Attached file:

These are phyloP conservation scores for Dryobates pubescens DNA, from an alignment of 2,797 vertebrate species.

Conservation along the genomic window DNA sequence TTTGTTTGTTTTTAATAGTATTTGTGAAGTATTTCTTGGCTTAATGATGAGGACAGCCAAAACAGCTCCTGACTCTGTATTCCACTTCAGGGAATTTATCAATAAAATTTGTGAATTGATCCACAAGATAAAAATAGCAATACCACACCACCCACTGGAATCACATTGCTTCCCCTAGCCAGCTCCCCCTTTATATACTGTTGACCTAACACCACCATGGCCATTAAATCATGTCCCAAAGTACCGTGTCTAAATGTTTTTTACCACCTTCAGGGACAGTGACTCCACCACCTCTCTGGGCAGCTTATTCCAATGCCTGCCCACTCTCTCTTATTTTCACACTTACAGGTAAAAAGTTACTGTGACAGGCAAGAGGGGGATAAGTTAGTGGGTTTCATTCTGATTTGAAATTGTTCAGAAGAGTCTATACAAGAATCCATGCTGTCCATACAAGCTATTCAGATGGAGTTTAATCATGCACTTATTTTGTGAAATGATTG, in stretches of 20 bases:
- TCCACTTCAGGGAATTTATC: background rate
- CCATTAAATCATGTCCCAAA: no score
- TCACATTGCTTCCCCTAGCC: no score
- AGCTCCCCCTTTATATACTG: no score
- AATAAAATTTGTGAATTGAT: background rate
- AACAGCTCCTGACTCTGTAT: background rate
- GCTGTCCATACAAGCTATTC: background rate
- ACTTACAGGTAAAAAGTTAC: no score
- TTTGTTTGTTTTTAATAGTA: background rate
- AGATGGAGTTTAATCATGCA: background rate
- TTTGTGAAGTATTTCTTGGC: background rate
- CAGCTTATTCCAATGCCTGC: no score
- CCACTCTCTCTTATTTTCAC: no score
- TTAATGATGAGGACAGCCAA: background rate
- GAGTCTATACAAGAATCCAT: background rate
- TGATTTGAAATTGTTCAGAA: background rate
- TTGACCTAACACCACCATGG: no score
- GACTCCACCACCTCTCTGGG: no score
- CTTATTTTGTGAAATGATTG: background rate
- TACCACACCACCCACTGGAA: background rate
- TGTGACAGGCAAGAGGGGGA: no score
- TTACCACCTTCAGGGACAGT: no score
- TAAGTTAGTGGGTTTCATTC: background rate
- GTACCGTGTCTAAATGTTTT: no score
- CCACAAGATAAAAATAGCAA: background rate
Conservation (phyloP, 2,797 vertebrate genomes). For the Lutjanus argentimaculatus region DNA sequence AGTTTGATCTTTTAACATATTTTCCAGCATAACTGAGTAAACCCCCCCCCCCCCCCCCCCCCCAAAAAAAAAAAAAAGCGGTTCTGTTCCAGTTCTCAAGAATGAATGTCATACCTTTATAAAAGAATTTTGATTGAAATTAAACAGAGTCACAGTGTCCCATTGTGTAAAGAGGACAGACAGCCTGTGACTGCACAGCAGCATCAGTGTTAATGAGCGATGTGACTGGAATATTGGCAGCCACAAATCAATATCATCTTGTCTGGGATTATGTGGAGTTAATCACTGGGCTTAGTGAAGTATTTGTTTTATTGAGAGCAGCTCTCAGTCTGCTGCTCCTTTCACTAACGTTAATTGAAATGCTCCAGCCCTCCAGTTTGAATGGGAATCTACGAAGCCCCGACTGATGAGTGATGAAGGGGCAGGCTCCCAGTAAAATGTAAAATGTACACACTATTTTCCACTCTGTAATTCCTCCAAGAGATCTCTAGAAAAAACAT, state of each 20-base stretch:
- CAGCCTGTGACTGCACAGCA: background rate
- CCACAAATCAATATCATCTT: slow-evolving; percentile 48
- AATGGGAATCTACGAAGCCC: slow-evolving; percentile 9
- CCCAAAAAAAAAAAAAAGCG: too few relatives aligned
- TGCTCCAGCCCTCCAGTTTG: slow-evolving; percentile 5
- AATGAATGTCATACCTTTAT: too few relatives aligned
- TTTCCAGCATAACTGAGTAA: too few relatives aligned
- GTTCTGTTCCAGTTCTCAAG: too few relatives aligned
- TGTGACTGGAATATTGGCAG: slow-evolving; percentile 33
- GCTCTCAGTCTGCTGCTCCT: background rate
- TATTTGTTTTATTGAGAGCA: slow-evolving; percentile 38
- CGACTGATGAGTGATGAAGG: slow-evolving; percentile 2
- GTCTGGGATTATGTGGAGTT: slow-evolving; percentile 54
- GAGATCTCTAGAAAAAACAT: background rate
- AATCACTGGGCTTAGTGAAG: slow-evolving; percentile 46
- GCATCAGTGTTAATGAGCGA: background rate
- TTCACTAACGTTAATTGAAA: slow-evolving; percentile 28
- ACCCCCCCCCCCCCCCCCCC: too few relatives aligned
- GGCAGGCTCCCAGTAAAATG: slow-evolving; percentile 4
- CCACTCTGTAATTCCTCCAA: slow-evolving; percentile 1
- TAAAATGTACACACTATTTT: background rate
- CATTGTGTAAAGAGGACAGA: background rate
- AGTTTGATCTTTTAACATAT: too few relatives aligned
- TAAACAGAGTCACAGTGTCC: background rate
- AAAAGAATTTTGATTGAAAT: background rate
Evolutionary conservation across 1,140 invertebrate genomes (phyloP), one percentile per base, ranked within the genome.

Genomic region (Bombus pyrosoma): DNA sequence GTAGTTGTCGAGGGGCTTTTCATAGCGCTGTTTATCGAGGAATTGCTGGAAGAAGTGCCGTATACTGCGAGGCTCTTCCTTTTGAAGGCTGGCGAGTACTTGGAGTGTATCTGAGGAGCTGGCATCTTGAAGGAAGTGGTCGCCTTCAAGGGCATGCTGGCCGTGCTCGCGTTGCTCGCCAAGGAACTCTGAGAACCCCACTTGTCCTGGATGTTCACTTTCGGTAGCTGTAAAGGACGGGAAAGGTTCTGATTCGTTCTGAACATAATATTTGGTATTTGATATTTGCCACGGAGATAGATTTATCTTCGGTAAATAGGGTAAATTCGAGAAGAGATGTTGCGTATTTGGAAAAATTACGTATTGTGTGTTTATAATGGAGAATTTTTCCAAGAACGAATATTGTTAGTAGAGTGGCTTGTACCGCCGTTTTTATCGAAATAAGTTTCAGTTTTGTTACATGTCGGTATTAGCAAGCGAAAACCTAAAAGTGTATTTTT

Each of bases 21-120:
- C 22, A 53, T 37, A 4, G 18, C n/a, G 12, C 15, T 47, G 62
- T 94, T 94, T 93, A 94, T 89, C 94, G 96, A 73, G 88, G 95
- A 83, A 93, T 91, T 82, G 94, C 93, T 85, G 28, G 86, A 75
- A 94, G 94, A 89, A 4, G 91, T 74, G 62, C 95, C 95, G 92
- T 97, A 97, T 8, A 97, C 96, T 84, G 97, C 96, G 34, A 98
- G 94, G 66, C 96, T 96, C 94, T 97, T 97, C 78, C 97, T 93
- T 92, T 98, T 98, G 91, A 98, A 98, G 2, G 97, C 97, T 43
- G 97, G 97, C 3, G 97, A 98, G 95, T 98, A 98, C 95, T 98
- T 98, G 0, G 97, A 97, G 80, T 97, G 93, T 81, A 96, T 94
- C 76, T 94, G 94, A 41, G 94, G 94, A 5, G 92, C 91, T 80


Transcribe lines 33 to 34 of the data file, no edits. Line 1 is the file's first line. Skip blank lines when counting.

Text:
- TGCTCCAGCCCTCCAGTTTG: slow-evolving; percentile 5
- AATGAATGTCATACCTTTAT: too few relatives aligned